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      1. I’m pretty sure the main reason they wanted Steven Barnes on the list was because he’s black, so they couldn’t be accused of being racist. Barnes would have been used as a shield, just like Annie Bellett and Kari English.

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      2. Based on something Modesitt once said, I doubt very much that he turned down a spot on the SP slate.

        BT admitted on numerous occasions that he hadn’t actually read works that he was praising or criticizing. I don’t think he reads very much at all. I’m not sure he even knew that ISFDB existed – instead of looking there for works by his buddies, he called them up and asked if they’d published anything in the previous year. As you’ve documented in the past, the 2015 slate was very much BT first thinking of authors he’d worked with or wanted to work with, and then finding out if they had anything eligible, and if so, sticking it on the slate. I think he just filled up his slate before he got around to considering Modesitt.

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      3. I doubt hardly any of the Puppies really knew that the ISFDB existed. They’re not the most knowledgeable group of writers that existed and that in large part explains why they really, really never understood how the Hugos are conducted.

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      4. You would think they’d ego-google themselves occasionally and then the ISFDB will pop up. That’s how I first found it years ago, because I did a Google search for my name and came across my ISFDB entry.

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    3. They didn’t break with Beale though. Beale went and made his Rabid Puppies as a pretty obvious ploy and chance to push his stuff, but if it had been an actual break, then their voting slate lists would have had less similarity than just a difference of Beale’s publishing house titles. If they had actually been going to find authors separate from Beale, then the authors they were dragging in would not have appeared so often also on Beale’s list. The SP committee was run by Beale and only a few authors/works were allowed to be different on either list. And none of the ones on the Sad Puppy list that were different from the Rabids got nominations. That Brad was allowed to go canvas some of his acquaintances doesn’t mean he was driving the bus.

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  12. And I think Williams also has had the bad luck of his best books coming out in years where there was an obvious favourite. War Of The Flowers (his best work by far) was a 2004 book, so up against a whole host of great books in a year where Worldcon was in Scotland and so had a UK-only shortlist and a worthy winner in Susanna Clarke.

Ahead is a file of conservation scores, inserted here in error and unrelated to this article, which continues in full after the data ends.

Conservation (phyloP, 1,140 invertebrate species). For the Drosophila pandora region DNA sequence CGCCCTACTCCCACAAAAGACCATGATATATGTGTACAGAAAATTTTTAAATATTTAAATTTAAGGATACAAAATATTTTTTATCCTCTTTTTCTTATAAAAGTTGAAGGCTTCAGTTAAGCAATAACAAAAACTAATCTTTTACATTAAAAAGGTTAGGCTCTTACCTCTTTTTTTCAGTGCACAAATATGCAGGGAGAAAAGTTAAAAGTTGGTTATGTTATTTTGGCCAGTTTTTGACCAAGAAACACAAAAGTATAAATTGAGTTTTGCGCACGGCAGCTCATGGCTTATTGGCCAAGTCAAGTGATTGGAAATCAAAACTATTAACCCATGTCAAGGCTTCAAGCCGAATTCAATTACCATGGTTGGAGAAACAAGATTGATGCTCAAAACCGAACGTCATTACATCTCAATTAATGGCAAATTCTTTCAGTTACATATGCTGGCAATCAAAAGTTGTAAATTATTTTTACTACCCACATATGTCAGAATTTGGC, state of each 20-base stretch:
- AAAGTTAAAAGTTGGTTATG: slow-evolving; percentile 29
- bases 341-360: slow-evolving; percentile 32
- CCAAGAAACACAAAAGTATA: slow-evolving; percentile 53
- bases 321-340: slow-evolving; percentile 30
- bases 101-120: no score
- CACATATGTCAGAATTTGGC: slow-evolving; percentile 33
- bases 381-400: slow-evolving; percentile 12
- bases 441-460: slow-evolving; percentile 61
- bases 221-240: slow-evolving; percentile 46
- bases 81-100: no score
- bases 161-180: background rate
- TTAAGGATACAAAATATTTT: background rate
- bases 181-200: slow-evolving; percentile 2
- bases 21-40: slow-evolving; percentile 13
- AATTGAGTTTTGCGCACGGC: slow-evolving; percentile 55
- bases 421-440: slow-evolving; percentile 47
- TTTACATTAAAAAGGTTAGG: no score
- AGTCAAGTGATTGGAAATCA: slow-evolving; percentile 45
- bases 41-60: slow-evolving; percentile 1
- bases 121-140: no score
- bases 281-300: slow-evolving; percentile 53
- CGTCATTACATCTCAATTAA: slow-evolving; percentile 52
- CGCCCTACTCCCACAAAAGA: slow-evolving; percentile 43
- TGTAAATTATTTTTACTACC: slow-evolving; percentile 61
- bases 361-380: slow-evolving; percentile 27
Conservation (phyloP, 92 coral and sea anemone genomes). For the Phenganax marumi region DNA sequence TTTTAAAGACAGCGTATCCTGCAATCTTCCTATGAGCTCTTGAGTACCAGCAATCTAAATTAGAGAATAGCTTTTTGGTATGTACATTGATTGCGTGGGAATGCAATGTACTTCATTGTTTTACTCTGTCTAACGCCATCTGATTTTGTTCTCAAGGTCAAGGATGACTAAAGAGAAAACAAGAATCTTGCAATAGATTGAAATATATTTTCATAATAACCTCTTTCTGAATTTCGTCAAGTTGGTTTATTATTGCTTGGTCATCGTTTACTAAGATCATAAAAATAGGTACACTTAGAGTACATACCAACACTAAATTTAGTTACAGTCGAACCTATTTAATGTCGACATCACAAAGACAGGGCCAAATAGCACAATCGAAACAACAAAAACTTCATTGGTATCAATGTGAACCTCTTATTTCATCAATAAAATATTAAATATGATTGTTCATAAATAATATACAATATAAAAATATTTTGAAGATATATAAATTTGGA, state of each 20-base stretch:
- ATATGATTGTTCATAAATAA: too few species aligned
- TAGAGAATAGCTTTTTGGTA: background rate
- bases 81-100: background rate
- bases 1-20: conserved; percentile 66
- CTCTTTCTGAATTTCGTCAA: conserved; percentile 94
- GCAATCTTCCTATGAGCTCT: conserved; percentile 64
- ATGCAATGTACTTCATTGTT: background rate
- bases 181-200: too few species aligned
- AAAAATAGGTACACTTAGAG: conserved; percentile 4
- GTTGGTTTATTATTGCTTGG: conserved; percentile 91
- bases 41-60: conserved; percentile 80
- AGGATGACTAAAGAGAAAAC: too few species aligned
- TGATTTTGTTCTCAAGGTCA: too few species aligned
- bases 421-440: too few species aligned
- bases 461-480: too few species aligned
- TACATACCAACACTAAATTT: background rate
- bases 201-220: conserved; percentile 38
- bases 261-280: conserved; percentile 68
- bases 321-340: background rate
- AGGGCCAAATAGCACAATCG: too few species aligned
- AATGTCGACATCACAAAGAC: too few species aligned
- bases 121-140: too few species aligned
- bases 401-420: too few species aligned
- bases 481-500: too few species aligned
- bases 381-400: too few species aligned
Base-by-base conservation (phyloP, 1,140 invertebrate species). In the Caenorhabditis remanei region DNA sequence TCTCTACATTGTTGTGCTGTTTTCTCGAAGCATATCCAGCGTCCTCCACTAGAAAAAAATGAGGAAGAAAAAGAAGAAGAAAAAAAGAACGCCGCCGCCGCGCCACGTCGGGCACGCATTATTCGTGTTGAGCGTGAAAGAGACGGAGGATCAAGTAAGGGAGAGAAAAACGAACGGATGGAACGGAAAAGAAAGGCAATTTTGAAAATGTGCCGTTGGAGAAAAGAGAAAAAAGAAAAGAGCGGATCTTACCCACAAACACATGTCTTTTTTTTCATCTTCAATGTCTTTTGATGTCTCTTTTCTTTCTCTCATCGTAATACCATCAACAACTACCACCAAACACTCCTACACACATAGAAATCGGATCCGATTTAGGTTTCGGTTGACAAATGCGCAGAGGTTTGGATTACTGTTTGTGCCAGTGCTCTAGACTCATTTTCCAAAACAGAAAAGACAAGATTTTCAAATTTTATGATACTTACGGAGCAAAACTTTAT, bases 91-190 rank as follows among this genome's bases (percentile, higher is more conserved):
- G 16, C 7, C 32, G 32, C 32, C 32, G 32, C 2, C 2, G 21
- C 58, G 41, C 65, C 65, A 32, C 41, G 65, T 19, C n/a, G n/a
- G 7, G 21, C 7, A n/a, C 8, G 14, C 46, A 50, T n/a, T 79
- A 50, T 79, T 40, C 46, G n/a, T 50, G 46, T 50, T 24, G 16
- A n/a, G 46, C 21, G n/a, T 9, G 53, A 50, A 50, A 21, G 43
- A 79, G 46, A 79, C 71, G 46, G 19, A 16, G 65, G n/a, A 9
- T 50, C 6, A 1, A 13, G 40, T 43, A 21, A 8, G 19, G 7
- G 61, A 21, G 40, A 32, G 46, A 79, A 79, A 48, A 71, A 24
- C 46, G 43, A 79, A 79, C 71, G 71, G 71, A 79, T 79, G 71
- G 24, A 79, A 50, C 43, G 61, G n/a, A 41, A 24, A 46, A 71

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      1. ‘I like my sci-fi trad’, said Brad!
        ‘The girly stuff makes me so mad,
        and what about poor old Tad!
        Not a hugo to be had’, said Brad.
        ‘I hate the left-wing fad,
        they think white men are bad,
        Kids with two mums and no dad,
        Gay dinosaurs go mad,
        I think we’ve all been had!
        A baen ballot would make me glad,
        And if I must, I’ll play the cad,
        And make a slate so rad,
        To counter the politically correct jihad,

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      2. I really like woke as a term. Despite the Right using it as a derision, it should used as a badge of honor.

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      3. For me it always sounds like “kids these days and their crazy slang” so I doubt I’ll use it until it’s a couple of decades out of fashion.

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      4. Often the true mark of a master is in making something look absolutely effortless.

        You’re close, but the rhythm scheme doesn’t quite scan. How about:

        Brad was sad.
        Sad Brad was mad.
        “Awards are bad; they had no Tad!”
        But Brad, the cad, too had no Tad.
        Too bad, poor lad.

        Some parts of it might almost work if you start getting into doge-speak: “So bad. Such sad.”

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      5. There really is a lot of material here: ad, bad, Baghdad, Brad, cad, Chad, egad, fad, glad, gonad, grad, had, jihad, lad, mad, nomad, pad, rad, sad, Tad, trad, Vlad. Any others?